6-28 Gunfire, explosives and non-guns shall never be used in close proximity to animals as to put them in jeopardy or subject them to powder burns. The level of explosives should be determined in consultation with the animal handler, the American Humane Certified Animal Safety Representative and an explosives expert. The amount should be limited to the smallest amount of explosives possible to achieve the shot. 

6-29 Animals shall be checked carefully after each take to ensure that they calm down. The number of takes shall be limited, and emergency procedures — including escape prevention — shall be in place. (Also see Guideline 1-36.)

6-30 Squibs must be positioned so as to avoid endangering the animals. 

6-31 Chemicals and products used in explosions, such as (but not limited to) gasoline, diesel fuel, burning tires, naphthalene, titanium tetrachloride, sand, fuller’s earth and black walnut shells, are toxic and may be harmful to some animals. Consult American Humane prior to using any of these substances. 

6-32 The naphthalene bomb is banned on sets when animals are present. 

6-33 Kickers, sparks, trunnion guns and “det cord” shall only be used with prior approval from American Humane. 

6-34 Animals shall never be struck with skin, dust balls, bullets, zirconium spark, steel balls or glass hits. No “hit” shall be used so close to an animal as to cause it to directly strike or land near the animal, disbursing particles. Production shall demonstrate the device prior to any animal being used in conjunction with filming. The American Humane Certified Animal Safety Representative will work with the animal handler to determine if the device will strike a safe distance from any animal.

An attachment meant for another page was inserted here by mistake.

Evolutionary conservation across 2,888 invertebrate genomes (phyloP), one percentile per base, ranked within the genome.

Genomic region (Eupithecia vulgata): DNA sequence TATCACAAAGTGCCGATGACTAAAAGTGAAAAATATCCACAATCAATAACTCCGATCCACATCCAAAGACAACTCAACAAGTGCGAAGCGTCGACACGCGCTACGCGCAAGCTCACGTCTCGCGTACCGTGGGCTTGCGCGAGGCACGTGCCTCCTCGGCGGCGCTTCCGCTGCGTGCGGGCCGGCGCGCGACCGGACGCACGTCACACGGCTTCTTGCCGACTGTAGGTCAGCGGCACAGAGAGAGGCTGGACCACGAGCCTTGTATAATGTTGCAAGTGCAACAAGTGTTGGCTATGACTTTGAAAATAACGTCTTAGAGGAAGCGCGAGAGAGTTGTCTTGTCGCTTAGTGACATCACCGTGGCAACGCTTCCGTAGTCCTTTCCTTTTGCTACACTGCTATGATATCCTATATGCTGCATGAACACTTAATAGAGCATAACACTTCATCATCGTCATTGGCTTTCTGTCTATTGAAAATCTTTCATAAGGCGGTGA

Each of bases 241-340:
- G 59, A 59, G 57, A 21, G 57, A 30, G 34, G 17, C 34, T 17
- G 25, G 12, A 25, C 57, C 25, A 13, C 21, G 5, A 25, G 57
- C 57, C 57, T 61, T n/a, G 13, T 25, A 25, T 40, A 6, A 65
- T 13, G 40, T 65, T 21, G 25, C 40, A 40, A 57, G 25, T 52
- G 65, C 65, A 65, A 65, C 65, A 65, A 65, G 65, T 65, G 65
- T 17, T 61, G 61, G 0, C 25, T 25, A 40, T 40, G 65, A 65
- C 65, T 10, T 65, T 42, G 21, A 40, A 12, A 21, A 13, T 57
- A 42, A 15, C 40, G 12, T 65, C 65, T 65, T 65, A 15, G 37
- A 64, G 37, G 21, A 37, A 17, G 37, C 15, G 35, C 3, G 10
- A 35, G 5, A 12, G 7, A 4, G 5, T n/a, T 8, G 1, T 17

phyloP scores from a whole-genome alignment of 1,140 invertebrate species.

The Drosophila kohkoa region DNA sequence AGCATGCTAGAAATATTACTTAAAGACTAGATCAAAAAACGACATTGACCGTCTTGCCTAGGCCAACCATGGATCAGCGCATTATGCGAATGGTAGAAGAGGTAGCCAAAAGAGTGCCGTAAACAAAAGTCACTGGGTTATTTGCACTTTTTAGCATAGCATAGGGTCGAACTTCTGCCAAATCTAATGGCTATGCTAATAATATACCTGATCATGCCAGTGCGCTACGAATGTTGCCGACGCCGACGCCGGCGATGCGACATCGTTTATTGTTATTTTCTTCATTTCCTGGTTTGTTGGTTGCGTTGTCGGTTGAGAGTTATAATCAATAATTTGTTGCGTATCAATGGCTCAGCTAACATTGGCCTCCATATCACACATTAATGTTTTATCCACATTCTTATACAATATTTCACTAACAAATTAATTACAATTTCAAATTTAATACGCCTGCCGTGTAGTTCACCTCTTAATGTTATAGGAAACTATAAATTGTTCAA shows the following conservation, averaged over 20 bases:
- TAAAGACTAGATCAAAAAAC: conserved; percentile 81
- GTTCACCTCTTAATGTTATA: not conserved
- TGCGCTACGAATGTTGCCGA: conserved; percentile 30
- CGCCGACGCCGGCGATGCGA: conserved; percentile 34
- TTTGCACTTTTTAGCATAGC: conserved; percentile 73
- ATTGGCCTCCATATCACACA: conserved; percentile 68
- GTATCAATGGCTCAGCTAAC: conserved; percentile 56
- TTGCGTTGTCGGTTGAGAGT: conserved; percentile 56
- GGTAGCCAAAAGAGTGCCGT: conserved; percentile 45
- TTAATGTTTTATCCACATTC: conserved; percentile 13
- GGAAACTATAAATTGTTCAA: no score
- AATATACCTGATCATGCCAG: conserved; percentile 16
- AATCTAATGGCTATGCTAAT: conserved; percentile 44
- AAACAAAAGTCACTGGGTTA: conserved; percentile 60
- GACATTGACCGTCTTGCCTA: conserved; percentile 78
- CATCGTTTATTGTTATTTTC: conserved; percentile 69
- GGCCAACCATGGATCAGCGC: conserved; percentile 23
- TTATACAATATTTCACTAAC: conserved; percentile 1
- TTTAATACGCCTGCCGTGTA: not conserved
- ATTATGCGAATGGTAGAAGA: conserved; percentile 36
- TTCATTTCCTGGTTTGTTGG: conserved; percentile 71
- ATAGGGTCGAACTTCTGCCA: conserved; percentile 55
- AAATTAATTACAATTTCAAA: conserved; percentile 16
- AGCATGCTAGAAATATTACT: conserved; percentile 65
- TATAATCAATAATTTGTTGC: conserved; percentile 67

6-35 Pyrotechnic bullet hit effects shall never be used around animals. 

6-36 An experienced and licensed special effects person with excellent marksmanship shall be employed when using blowguns, air bellows, wireless arrow guns, wire-controlled guns or compressed-air delivery systems for hits, or when firing darts, arrows or knives. 

6-37 American Humane shall inspect, in advance, any and all arrows, knives and spears prior to their use in any scene with animals. 

Underwater Explosives

6-38* Underwater explosives may not be used without appropriate approval from federal, state and local agencies. Such approval must be documented and provided to American Humane. Those agencies list numerous aquatic and semiaquatic species that are protected, threatened, endangered or of special concern. There is often more than one agency responsible for permitting underwater explosions within a given state. American Humane may consult local animal and environmental authorities regarding protected species issues in the specific location. 

6-39* Production shall notify American Humane prior to filming any underwater explosion and shall provide detailed, written information on explosive type, amount, size and number of charges to be detonated; blast radius; and potential threats to all animals in the vicinity and to their habitat. Careful measures must be taken by the production to prevent injury to fish, wildlife and their habitats. 

Other Special Effects Equipment

6-40 Care should be taken to protect animals when using animals near large fans.

a. Wind that fans produce can be dangerous to animals. 

b. Atmospheric effects or debris introduced into fans and the wind generated by fans can be dangerous to animals.

c. Fans can also suck in debris that can injure or be inhaled by an animal, causing injury and/or respiratory ailments. 

6-41 When scenes employ simulated or real dust storms, blizzards or rain, steps must be taken to protect the animal’s eyes, ears, nose and mouth, as supervised by the American Humane Certified Animal Safety Representative. Upon request, production shall provide American Humane the MSDS for any substance, material or chemical used in creating such effects.

6-42 Bubble machines use liquid detergent soap, which can be toxic to some animals. Consult American Humane prior to using any bubble machine around animals. 

6-43 Only candy glass or the equivalent should be used for breakaway scenes. Tempered glass is not permitted. 

* Notes a federal, state or local animal welfare statue, code or permit consideration.